• Campaigners slam ‘outrageous’ village green changes

    19th October 2012 | News | Claire
  • Provisions in the government’s new planning bill that reduce people’s rights to register and use local land as a village green are an ‘outrageous’ attack on local people’s rights, according to campaigners.

    It would also end people’s rights to apply to register land in England as a village green, if the application seemed to come in response to a “trigger event” such as a planning application in relation to the land or a development plan identifying the land for possible development.

    The government said the measure was intended to stop the “misuse of town and village green (TVG) applications to undermine planned development”. However, it insisted that the move would protect use of the applications “to safeguard cherished community spaces and ensure the protection of genuine town and village greens”.

    But Kate Ashbrook, general secretary of the Open Spaces Society, criticised the measures. She said: “The measures are aimed at dealing with vexatious applications but are far too oppressive and heavy-handed and will also have a severely detrimental effect on genuine applications. The provisions need to be targeted far more closely at the small minority of vexatious applications. It is outrageous that the rights of local people are being overridden in this way.”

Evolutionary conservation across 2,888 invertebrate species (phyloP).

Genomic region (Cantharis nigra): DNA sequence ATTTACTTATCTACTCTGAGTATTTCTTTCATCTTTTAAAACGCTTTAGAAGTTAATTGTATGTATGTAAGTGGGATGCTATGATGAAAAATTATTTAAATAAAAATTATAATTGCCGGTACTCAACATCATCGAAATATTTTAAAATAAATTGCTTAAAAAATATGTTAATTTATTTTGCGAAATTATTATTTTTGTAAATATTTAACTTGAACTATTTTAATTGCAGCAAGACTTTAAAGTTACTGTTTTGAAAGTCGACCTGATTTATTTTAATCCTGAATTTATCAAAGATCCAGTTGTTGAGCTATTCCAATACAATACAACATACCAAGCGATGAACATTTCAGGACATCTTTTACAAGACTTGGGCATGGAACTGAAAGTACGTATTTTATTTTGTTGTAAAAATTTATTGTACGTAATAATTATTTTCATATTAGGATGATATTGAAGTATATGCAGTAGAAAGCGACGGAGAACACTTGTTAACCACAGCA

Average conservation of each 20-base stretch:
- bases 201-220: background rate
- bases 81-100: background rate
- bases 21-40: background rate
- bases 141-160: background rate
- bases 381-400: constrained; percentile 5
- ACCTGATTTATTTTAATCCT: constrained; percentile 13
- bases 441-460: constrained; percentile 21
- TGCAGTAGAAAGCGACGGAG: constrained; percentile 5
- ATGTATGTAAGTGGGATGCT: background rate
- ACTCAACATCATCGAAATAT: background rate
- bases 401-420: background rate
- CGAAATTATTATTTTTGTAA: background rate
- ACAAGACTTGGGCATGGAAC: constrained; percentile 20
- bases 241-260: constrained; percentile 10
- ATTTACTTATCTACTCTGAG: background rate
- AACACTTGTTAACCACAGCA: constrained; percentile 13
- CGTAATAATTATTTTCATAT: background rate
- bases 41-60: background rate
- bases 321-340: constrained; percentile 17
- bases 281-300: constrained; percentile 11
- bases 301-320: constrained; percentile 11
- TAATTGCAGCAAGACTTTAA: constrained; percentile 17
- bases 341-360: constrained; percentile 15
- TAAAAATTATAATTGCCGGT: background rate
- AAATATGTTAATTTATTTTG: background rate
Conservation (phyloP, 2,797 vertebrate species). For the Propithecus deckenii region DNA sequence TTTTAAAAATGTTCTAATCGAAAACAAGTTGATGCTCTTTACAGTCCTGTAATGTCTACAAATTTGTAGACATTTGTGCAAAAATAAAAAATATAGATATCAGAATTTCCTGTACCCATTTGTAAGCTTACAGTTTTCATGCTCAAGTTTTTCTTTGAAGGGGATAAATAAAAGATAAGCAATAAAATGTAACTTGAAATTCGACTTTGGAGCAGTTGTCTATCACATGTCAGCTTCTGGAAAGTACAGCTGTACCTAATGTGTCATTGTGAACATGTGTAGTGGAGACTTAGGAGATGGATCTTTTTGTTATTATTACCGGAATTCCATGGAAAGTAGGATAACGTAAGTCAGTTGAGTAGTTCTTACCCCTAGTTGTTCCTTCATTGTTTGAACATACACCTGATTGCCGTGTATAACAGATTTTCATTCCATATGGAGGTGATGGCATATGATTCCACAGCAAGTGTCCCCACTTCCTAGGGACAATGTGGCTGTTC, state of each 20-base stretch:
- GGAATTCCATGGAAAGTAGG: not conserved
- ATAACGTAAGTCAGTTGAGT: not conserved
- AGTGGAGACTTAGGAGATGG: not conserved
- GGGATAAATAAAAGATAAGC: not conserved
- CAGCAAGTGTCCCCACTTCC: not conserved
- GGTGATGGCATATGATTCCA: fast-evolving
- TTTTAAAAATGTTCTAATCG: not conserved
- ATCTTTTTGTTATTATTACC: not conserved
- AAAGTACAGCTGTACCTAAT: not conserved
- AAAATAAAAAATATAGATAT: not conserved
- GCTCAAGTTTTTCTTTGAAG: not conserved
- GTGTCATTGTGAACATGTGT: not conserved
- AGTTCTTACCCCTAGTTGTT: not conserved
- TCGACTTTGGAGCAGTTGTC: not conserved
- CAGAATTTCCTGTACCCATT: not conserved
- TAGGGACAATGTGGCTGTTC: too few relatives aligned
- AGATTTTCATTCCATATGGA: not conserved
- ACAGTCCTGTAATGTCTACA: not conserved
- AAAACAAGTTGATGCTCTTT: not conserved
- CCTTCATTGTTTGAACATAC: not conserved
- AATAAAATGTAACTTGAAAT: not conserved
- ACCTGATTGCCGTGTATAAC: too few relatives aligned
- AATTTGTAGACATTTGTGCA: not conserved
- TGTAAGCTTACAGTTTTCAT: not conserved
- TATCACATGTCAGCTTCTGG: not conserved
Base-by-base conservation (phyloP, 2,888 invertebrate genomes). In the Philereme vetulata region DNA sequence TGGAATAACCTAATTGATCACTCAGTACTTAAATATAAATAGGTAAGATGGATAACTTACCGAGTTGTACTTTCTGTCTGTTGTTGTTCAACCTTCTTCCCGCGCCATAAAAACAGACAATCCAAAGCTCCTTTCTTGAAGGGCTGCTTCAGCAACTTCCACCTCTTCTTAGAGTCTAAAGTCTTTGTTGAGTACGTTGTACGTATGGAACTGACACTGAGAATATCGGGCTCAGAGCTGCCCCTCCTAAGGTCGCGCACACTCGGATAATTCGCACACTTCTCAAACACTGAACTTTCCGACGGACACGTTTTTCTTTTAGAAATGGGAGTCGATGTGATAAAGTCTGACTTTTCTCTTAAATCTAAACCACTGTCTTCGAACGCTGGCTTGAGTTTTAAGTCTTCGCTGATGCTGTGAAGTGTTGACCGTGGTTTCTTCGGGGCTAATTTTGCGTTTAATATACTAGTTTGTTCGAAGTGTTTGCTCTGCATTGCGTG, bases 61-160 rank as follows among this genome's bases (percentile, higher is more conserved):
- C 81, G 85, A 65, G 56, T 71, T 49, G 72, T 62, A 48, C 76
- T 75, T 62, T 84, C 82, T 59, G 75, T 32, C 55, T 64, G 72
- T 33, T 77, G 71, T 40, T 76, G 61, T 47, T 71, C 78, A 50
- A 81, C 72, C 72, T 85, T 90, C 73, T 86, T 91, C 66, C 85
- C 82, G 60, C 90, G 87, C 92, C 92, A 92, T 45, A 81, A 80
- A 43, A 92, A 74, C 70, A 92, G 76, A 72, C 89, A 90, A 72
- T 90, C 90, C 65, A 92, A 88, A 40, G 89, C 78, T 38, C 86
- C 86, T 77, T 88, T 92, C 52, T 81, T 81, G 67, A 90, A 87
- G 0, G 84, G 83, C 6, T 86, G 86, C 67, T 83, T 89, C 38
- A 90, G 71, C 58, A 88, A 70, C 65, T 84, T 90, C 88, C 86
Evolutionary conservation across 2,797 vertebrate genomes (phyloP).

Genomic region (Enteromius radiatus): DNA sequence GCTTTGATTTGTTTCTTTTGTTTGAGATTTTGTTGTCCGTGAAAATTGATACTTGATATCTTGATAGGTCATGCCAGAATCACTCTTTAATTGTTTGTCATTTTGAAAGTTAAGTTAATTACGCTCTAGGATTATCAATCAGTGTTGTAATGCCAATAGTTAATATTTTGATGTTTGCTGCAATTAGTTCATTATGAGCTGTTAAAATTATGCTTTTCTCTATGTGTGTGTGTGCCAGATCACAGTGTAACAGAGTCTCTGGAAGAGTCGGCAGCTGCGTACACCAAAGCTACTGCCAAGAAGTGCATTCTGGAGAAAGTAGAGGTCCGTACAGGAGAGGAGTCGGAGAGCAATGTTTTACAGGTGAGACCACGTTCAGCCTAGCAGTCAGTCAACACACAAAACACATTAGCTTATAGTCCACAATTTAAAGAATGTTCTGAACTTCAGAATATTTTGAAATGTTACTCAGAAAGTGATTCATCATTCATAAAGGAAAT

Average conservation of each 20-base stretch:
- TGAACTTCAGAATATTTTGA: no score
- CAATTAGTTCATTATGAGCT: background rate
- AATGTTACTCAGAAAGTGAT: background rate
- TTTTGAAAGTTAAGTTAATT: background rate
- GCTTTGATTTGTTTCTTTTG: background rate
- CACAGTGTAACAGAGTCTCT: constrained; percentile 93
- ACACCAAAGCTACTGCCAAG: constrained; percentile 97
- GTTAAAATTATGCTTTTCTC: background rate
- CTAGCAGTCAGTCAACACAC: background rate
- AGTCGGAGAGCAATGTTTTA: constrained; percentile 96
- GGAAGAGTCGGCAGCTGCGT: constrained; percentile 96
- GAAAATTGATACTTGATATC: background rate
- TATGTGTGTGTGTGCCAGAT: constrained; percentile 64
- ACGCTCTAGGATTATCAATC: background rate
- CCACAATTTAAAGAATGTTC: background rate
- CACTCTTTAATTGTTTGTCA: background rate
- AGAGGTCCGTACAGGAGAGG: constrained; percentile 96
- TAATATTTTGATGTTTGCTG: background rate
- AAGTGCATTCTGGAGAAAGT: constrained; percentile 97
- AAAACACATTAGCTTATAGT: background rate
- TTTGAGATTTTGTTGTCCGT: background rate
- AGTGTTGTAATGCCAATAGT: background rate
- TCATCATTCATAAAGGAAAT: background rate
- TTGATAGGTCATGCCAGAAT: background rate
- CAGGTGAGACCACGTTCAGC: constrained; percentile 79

But Rebecca Warren of law firm Pinsent Masons welcomed the changes, saying that they would provide more certainty for developers.

    “Last minute TVG applications, often after permission is granted, create delay, increase the cost of promotion and blight sites,” she said. “Now an allocation in a Local Plan will create a form of safeguard, as will the grant of planning permission.”

    The amendment of village green registration procedures was one of the recommendations of the 2010 government review of non-planning consents led by Adrian Penfold of developer British Land, which was intended to find ways of streamlining the development consents process.

    In another response to the Penfold review, the bill would allow English planning authorities to stop up or divert a public right of way if they have received an application which, if granted, would necessitate such a step in order for the development to be carried out.